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Snoring vs sleep apnea

What's the difference?


Snoring is a common problem that it is often regarded more as a nuisance, rather than a health issue. Although occasional light snoring is usually not a cause for concern, loud or habitual snoring may be a symptom of a sleep related breathing disorder. As we fall asleep, the muscles of the throat relax, causing a constriction of airway space between the back of the nose and lower part of the throat. As the airway narrows, soft tissues in the throat begin to vibrate, producing the sound of snoring. If the airway becomes too narrow, normal breathing may become disrupted.

Sleep apnea

The term "apnea" means lack of breath. Sleep apnea occurs when the airway space closes due to excessive muscle relaxation. In some cases, the airway obstruction is only partial. This is described as a hypopnea, which means a reduction in airflow. A person who suffers from sleep apnea may have dozens or even hundreds of apneas and hypopneas throughout the night.

With every episode, the sleeping brain responds with an attempt to reopen the airway. This causes a partial arousal from sleep. Consequently, the apnea sufferer feels tired and sleepy during the day. The lack of normal air exchange also leads to changes in oxygen levels in the blood. The increased work of breathing, along with reduced oxygen levels, causes stress on the heart and other body organs.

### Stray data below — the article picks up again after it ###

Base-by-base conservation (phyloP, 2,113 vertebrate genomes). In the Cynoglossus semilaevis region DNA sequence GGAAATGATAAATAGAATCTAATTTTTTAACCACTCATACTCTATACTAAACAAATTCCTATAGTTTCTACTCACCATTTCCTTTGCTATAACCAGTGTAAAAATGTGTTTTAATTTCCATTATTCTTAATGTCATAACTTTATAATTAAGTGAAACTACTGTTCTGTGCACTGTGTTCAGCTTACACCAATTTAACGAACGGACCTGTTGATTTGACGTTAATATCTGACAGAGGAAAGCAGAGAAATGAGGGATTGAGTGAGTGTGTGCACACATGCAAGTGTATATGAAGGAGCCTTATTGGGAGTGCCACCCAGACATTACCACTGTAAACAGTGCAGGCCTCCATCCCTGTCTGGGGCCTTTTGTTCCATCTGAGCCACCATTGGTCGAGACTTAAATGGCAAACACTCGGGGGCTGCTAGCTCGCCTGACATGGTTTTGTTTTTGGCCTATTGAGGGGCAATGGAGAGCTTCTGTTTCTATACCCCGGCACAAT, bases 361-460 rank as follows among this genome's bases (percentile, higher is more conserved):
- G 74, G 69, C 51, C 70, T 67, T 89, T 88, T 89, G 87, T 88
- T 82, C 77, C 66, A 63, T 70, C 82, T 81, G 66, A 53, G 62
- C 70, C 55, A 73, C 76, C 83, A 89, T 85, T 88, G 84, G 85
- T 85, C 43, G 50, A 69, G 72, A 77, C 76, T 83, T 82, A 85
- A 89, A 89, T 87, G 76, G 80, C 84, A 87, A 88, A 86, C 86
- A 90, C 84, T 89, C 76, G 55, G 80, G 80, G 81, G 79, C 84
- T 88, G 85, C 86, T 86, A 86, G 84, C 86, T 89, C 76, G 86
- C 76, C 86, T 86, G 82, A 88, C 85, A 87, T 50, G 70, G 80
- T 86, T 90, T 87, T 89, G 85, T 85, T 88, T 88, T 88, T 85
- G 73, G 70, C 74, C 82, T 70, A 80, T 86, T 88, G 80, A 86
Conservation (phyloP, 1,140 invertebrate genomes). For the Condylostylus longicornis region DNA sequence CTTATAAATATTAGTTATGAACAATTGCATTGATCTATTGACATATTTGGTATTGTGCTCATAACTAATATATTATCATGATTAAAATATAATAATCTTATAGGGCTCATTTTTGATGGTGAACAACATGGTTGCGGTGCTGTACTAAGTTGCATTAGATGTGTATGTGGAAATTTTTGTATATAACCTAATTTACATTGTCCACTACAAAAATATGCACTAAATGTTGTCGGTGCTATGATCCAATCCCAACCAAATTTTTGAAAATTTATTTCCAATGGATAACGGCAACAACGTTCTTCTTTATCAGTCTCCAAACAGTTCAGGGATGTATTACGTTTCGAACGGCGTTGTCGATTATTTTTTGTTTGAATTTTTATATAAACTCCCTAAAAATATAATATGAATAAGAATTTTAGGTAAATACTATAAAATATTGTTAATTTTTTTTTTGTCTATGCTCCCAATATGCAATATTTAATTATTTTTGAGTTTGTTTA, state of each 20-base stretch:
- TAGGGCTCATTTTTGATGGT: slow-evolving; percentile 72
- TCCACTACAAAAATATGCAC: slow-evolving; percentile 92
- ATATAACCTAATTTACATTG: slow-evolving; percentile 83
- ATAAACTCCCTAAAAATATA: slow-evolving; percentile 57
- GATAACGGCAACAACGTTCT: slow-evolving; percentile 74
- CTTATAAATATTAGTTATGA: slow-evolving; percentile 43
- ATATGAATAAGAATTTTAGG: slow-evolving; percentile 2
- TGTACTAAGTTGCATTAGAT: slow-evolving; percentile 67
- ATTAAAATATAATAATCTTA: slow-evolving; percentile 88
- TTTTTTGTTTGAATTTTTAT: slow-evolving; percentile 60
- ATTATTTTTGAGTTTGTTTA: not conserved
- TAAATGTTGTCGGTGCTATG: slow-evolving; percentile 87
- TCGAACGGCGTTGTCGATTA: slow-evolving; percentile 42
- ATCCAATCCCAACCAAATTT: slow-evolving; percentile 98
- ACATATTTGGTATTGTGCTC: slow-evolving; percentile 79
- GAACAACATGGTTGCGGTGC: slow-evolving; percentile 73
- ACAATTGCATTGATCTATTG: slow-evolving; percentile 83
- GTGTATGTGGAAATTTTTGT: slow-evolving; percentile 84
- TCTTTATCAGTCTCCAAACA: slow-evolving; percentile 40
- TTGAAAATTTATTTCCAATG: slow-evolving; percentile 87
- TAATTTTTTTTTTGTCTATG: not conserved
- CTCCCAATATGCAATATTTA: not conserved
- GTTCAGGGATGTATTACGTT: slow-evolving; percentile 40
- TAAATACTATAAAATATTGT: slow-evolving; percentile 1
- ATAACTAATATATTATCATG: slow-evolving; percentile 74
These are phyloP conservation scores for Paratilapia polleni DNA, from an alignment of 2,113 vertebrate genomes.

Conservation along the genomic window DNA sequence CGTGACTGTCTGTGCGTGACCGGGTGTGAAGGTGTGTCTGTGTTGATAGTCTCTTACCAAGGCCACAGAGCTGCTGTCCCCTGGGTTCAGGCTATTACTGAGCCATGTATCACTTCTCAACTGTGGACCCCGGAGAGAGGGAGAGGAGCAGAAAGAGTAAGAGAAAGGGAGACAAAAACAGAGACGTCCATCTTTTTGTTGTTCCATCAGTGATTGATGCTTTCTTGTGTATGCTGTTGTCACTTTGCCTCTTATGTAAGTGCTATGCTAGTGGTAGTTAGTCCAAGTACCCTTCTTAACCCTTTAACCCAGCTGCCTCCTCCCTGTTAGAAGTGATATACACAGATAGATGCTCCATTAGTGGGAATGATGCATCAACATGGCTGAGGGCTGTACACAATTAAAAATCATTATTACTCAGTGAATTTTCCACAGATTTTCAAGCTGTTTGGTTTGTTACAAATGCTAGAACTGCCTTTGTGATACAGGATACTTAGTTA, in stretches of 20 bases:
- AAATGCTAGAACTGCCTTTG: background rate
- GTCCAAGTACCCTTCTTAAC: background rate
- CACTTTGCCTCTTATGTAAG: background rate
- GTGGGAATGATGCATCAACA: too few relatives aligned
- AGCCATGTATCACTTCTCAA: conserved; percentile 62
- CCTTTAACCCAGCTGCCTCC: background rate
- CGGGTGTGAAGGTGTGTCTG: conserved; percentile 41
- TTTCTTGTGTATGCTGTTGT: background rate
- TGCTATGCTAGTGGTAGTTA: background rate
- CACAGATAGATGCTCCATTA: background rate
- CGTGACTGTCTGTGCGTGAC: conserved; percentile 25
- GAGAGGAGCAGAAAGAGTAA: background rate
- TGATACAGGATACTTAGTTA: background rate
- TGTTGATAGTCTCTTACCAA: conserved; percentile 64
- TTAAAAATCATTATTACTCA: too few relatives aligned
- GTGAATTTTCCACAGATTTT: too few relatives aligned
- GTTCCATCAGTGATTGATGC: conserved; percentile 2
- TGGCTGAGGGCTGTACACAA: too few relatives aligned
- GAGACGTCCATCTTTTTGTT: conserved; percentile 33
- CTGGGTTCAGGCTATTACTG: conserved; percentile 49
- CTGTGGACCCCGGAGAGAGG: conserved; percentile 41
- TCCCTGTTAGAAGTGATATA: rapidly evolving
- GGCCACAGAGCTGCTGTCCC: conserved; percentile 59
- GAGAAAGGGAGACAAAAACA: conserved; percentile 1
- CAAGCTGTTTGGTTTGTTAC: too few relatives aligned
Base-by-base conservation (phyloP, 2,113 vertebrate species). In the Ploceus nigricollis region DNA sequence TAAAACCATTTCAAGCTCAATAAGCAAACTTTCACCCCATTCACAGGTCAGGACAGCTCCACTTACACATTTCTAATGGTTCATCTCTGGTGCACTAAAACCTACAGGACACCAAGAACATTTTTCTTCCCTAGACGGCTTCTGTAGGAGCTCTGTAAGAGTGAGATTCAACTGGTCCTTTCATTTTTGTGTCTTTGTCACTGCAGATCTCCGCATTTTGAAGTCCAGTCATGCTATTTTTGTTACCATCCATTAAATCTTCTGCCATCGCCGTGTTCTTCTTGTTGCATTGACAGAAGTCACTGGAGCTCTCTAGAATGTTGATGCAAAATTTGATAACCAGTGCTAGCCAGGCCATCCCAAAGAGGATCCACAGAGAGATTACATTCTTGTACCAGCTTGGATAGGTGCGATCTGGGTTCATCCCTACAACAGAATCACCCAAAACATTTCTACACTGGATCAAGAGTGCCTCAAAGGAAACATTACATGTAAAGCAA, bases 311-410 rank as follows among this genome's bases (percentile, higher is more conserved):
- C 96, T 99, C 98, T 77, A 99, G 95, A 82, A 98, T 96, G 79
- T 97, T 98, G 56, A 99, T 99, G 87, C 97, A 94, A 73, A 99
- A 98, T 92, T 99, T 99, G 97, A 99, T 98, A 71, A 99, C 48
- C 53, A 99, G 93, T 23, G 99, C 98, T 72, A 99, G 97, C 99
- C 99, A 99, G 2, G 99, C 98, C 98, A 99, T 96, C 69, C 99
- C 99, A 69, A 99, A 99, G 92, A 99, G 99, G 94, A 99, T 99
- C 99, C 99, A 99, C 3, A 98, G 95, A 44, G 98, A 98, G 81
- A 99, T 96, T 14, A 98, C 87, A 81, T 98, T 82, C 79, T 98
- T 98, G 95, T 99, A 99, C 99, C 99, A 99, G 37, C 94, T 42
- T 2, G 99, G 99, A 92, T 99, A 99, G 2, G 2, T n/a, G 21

Common symptoms associated with sleep apnea may include:

  • Loud snoring, snorts, gasps during sleep
  • Excessive daytime sleepiness
  • Chronic fatigue
  • Weight gain
  • Morning headaches
  • Difficulty concentrating
  • High blood pressure
  • Depression
  • Frequent urination at night
  • Nocturnal acid reflux

    Fortunately, once diagnosed, obstructive sleep apnea can be successfully treated. The most common treatment for sleep apnea is the nightly use of a bedside device that delivers continuous positive airway pressure (CPAP) through a small nasal mask or nasal pillows. Other treatment options may include dental devices or surgical procedures for increasing the airway space; supervised weight loss; treatment of nasal obstruction caused by allergies, nasal polyps or deviated nasal passages; or the treatment of underlying medical conditions that may aggravate or contribute to the problem.

    © 2008 N. Butkov


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